We pump Angular NGSW with the help of custom logic in the Service Worker

Original author: jakub_codes
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Using Angular to create progressive web applications (PWA)

Angular is a great choice for developing PWA. Service Worker support has been included in Angular CLI since version 1.7.0 for a quick start on developing a PWA application . The Service Worker can be configured in the Angular application with a json configuration file that provides many options and functions. Although it sounds great, there is one big drawback to using the Angular Service Worker - its logic cannot be extended in a standard way.

Why would you need to expand the capabilities of NGSW?

In my case, I needed to register a custom click notification event listener that would handle the click action of the push notification. I have to admit that the Angular Service Worker does an excellent job with receiving and displaying push notifications - this part is processed by the ngsw-worker.js file without any effort from the developer. And at first, it seemed that the only way to provide the work logic I needed was to make changes to the code of the generated ngsw-worker.js file when building the application. But I understood that such a method is bad - it needs to be maintained and checked every time you make any changes to the ngsw configuration file. Fortunately, it turned out that the problem is easily solved by entering two additional files.


Start by creating two additional js files in the / src folder .

sw-custom.js is the file containing the event listener:

(function () {
  'use strict';
  self.addEventListener('notificationclick', (event) => {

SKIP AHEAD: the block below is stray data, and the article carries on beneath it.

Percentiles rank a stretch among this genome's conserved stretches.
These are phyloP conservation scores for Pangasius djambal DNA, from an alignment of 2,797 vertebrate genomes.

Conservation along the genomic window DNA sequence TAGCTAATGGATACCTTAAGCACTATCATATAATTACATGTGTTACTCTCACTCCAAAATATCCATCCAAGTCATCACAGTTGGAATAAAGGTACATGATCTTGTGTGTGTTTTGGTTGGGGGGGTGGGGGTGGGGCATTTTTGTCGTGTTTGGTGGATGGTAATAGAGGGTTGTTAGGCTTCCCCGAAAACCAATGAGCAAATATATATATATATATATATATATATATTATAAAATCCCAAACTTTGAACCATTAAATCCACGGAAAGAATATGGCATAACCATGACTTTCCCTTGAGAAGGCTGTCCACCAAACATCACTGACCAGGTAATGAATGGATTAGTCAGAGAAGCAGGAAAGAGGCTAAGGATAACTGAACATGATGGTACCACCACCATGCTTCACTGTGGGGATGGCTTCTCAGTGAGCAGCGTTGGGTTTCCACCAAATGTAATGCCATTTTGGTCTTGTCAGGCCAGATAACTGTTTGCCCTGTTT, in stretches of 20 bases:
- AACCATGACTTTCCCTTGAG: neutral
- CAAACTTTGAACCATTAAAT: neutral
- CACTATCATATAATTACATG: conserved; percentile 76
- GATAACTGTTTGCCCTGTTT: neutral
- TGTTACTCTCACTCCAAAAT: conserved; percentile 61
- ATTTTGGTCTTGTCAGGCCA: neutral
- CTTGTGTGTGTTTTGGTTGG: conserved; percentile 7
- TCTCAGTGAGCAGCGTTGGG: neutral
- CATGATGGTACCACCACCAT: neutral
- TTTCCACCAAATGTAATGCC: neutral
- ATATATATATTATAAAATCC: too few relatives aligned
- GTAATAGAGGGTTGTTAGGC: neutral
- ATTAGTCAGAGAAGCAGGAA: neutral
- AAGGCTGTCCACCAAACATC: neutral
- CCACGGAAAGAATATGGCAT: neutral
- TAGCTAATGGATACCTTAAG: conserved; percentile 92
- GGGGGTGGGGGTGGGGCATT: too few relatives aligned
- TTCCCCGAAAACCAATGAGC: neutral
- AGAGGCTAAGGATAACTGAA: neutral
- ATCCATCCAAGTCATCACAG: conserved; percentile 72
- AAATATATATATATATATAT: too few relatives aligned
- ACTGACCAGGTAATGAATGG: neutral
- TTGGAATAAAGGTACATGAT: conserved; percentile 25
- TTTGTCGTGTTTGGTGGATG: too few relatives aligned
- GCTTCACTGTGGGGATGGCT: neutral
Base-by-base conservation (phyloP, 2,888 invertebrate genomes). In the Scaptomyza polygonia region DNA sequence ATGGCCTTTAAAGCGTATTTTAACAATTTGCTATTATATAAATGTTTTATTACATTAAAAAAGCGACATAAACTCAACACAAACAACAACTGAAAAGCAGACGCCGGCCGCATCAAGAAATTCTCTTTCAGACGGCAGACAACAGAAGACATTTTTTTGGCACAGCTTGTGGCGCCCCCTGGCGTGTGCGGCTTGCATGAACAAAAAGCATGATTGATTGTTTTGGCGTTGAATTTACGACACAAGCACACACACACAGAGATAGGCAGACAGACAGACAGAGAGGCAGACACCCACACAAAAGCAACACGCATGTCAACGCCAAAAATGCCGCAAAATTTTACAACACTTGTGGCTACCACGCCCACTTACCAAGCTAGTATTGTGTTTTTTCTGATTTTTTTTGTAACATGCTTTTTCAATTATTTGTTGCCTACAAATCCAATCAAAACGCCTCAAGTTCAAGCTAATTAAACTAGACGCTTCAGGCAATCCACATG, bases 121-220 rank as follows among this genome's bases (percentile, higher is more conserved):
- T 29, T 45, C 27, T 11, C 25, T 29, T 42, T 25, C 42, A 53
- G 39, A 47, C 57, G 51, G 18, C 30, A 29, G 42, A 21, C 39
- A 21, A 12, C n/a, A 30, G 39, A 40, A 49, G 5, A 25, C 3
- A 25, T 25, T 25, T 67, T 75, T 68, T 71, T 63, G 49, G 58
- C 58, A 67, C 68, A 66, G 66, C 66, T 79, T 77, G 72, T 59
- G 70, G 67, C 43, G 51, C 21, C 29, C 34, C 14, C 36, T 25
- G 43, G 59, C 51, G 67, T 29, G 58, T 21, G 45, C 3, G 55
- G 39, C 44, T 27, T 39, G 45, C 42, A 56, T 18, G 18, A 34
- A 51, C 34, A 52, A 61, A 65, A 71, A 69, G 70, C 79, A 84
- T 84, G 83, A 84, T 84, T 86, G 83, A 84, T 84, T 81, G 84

console.log('notification details: ', event.notification);

sw-master.js is a file that combines NGSW with our own logic:


Registration of assets

Having created new script files, we need to make sure that Angular takes them into account at build time. From a technical point of view, these are assets that are similar to the favicon.ico file created by Angular CLI when creating a project. We can register our additional resources in the angular.json file (.angular-cli.json for older Angular versions):

 "assets": [

Re-register Service Worker script

The last step is to change the entry point to the Service Worker, which Angular registered during application startup. To do this, we need to change the ServiceWorkerModule.register entry in app.module.ts as follows:

ServiceWorkerModule.register('/sw-master.js', { enabled: environment.production })

We summarize

That's all, after the production assembly of the application, our new script files will be copied to the / dist folder and used by the application when registering the ServiceWorker. If you want to see more, you can also look at my GitHub profile, where I posted an example of an Angular application with ServiceWorker , supplemented by custom logic.

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